What will you see in ACUTE alcoholic hepatitis s/sx Jaundice, Fever, Encephalopathy (severe Cases), seizures/tremors, tender hepatomegaly, splenomegaly
if pt has spider nevi, facial telangectasia, collateral veins on abdominal walls (caput medusa), portal venous bruits, esophageal varices, ascites, gynecomastia, testicular atrophy, palmer erythema, paroitd hypertrophy what do these s/sx corrolate with signs of advanced liver disease
How can you differentiate between alcoholic hep and viral hep ALT is preferentially increased in active hep C, biopsy will reveal cause, serology
What will help you differentiate between toxic/drug induced hep and ETOH hep history of exposure, abnormal LFTs, drugs can compound ETOH induced hepatitis such as acetaminophen
What is nonalcoholic steatohepatitis fat liver and inflammation w/ no hx of ETOH, important cause of cirrhosis and liver failure
What will you likely see on liver function test in nonETOH steatohepatitis ALT>AST, bilirubin normal, elevated serum ferritin,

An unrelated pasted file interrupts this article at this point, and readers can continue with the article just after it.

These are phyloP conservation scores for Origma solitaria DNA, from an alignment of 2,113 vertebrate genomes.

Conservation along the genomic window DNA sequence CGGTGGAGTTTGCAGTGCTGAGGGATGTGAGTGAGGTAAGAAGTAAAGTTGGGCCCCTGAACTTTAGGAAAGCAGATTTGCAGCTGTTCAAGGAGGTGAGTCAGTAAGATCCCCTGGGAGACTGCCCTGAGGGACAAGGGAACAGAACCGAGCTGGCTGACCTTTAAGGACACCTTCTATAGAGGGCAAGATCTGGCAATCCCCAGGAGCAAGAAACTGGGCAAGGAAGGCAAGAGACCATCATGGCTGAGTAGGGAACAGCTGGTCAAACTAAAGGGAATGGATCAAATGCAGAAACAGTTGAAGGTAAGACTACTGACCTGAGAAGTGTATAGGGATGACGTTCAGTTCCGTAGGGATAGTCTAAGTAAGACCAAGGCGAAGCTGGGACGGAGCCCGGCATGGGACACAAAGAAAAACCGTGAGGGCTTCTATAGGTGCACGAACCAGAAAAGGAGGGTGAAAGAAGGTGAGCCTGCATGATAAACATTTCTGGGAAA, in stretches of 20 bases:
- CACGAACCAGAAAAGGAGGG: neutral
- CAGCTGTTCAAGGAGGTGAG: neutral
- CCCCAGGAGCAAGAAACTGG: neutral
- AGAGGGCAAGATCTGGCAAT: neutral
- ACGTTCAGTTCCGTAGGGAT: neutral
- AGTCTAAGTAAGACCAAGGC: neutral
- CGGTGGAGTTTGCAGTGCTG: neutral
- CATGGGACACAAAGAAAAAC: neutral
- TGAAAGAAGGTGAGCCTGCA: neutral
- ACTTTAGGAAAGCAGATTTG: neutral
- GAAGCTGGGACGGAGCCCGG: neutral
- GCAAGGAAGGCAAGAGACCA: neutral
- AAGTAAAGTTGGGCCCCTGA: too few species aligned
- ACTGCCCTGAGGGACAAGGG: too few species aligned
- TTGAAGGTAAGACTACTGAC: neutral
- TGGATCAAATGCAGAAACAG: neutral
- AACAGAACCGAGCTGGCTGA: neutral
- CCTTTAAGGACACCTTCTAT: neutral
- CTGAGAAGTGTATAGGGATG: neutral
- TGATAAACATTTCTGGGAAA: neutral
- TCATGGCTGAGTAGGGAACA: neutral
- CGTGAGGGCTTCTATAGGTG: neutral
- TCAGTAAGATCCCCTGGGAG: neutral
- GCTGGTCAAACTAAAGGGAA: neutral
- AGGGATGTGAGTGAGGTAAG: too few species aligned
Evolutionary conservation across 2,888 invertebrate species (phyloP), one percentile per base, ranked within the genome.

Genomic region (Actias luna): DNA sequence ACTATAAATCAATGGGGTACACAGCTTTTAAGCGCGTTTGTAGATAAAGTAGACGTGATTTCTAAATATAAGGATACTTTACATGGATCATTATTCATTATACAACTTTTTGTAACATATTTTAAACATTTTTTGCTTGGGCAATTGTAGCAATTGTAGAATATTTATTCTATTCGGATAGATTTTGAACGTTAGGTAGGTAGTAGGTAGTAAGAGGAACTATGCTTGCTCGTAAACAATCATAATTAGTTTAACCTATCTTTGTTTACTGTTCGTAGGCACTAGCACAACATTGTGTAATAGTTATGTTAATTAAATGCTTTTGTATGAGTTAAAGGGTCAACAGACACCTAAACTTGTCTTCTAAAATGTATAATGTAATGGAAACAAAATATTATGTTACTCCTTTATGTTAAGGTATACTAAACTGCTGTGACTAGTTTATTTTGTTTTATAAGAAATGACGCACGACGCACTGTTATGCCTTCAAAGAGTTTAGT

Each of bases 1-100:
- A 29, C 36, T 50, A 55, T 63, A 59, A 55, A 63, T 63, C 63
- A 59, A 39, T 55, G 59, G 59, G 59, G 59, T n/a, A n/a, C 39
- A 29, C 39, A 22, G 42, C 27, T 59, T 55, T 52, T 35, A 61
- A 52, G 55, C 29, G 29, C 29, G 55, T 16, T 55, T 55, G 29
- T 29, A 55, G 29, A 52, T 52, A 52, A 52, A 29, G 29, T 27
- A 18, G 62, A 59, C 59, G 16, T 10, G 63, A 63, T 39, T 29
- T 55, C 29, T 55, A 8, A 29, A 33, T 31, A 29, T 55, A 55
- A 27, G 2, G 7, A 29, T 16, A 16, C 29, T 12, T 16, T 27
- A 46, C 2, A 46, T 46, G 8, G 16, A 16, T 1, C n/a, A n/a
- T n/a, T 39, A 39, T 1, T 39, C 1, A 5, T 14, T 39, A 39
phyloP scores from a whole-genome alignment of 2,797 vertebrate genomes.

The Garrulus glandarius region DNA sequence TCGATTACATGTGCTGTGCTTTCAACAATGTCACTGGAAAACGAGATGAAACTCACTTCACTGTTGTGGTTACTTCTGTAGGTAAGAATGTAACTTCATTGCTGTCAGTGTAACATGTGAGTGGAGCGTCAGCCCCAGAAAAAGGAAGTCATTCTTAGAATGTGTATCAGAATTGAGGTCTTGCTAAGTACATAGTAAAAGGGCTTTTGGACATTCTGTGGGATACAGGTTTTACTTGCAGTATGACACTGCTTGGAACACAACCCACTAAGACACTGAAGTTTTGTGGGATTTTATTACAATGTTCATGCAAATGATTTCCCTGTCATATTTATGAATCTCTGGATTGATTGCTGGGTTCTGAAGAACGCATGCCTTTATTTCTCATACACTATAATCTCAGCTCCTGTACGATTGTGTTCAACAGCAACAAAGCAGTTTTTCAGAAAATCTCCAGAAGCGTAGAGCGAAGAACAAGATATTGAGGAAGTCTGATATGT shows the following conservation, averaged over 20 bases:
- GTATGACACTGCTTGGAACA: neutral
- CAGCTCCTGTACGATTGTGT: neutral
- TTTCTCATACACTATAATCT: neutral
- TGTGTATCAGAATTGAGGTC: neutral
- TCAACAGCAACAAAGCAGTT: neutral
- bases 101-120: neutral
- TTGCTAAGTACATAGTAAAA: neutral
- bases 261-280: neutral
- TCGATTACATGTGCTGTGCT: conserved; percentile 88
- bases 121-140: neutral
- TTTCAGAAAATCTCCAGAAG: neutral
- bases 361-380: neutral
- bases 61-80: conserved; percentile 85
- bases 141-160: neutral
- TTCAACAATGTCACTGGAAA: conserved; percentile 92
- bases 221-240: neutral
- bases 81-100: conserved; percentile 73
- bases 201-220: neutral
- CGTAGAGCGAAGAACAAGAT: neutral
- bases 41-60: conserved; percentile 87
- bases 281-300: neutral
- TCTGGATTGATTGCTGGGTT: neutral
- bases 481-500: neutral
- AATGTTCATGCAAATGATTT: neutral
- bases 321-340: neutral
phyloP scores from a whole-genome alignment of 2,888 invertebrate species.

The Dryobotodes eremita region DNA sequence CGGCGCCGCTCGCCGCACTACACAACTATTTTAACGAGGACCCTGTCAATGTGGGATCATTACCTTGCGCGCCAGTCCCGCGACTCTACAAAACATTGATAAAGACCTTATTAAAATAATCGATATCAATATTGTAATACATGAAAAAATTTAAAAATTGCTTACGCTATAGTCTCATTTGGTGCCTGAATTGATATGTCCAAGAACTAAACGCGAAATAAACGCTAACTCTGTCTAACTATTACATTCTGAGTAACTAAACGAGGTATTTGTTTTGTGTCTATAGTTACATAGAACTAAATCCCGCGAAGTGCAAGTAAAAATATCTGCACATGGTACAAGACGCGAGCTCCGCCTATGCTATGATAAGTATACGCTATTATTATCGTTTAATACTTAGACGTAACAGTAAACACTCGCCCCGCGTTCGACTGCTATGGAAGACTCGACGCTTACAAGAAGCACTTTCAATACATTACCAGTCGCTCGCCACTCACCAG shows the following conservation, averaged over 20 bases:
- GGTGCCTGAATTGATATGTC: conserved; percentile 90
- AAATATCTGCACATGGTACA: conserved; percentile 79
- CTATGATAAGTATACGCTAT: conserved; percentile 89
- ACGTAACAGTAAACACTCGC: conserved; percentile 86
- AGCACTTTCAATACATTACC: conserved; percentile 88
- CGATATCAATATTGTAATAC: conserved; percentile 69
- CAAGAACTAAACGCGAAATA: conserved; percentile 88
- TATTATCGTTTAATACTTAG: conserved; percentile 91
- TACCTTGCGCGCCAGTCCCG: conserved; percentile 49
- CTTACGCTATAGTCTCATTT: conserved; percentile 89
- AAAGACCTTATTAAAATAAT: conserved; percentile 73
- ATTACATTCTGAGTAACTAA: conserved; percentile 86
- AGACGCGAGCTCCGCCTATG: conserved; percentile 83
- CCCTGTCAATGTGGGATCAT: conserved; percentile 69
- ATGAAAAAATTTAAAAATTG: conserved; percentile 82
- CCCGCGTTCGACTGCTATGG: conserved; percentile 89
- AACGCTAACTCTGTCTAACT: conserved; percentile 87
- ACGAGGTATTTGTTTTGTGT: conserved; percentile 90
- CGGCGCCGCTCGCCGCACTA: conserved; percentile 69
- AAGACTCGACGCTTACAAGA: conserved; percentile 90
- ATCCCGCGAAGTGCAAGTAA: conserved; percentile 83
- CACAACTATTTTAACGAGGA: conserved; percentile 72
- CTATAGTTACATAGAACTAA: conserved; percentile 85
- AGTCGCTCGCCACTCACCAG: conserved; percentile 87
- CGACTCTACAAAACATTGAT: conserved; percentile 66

What is nonalcoholic steatohepatitis associated with associated with noninsulin dependent diabetes, and hyperlipidemia
How can you tell hemochromatosis from other causes of hepatitis especially nonalcoholic steatohepatitis both have elevated serum ferritin, but NASH has more elevated ALT>AST than hemochromatosis, biopsy will have increased iron staining in hemochromatosis
What are s/sx of acute ETOH withdrawal tremor, nausea, sweating, irritability, auditory and visual hallucinations
What is Wernicke Korsakoff syndrome memory loss, confabulation, wide base gait, past pointing, opthalmoplegia, nystagmus, peripheral neuropathy (from malnutrition) and is associated with alcoholic hepatitis